Handling Sibling Rivalry or Taunting/Teasing from Peers

sibling rivalry
How to Handle the Sibling Bickering or Put-Downs from Peers?

Often our children are reinforcing teasing and taunting without even realizing it.  It’s an important life skill to learn to recognize this antagonistic behaviour and to know how to handle it.  Even children as young as 5 years old can learn these important social skills as they gain an understanding of the dynamics of the behaviour.

I love to teach concepts through books, (and I love children’s literature) thus  when I discovered the book, Simon’s Hook by Karen Gedig Burnett, I was thrilled.  This book is applicable for all elementary school-age children.  For the youngest children, one may need to adapt it a little by simplifying the language, and for older children, I explain that although it’s a younger children’s book, it has a very important metaphor that I’d like to share with them.

Using Fishing as a Metaphor for Social Behaviour and the Reinforcement Cycle

In this book, Grandma Rose explains to Simon, that every time he gets upset or shows a negative reaction in response to the teasing by his peers, he actually encourages them.  It is as if they have put some bait on a fishing line, and he is the fish that has come along and bit!  As soon as he is reeled in, the fisherman feels like a winner (and has a sense of false power) and the fisherman goes back for more!  This cycle continues unless the “fish” chooses some different strategies.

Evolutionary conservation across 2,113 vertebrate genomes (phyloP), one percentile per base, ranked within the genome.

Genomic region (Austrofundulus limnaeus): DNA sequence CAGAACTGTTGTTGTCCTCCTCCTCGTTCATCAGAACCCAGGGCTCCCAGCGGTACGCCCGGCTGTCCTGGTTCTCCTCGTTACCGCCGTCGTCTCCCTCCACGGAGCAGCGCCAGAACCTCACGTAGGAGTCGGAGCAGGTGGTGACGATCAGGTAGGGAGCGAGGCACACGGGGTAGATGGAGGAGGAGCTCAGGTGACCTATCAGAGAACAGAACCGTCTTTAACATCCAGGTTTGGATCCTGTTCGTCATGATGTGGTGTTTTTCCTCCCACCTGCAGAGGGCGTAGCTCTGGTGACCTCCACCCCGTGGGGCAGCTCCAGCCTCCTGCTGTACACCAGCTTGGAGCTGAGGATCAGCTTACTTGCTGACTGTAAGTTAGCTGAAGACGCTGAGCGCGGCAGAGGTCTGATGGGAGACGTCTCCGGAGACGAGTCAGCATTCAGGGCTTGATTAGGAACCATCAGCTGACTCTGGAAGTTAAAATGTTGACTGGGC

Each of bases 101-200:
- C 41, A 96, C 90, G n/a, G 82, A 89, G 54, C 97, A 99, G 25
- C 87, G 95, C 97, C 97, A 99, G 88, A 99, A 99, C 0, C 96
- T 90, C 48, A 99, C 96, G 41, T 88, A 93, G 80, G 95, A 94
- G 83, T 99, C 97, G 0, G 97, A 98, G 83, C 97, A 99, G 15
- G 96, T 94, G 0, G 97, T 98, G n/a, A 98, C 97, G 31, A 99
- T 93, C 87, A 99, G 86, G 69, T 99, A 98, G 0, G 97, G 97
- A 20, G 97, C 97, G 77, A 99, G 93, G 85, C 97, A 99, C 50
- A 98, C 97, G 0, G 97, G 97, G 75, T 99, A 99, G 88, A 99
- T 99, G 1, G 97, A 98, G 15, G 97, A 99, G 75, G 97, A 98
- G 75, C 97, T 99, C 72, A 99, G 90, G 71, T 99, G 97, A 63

Throughout the book, the fish learn at fish school that ignoring or swimming in another part of the sea leaves the fisherman with no excitement and ultimately boredom.  The fish also learn how to hold onto their power by making a joke, distracting the fisherman, and/or agreeing that their statement could be plausible.  Every situation is different, and many examples are given to show how one may use different strategies at various times.

Once children realize that they have much more power than they think, by choosing to react in an opposite way than what the “fisherman” expect, they learn that there is more power in remaining calm and being wise about how their strategic response.  I recommend reading this book to your children 1:1, to generate a personal discussion which relates to the dynamics, with perhaps a sibling or a peer.  Help them see how they can “hold on to their power”, rather than give it away to the other person, which will only entice the other person to come back for more.

This is one of the lessons that I teach in my Self-Empowermnet Course for children.  I read the story and then we act it out with pretend fishing rods and hypothetical teasing comments attached as bait.  Each child practices using one of the five pro-active strategies for holding onto their power.  Once children realize that it’s actually more powerful to stay calm and strategic, which may involve just ignoring and walking away, vs. yelling and fighting, they become more motivated to handle the situation proactively vs. reactively.

I hope this metaphor will lead to more peaceful road trips and less sibling rivalry!



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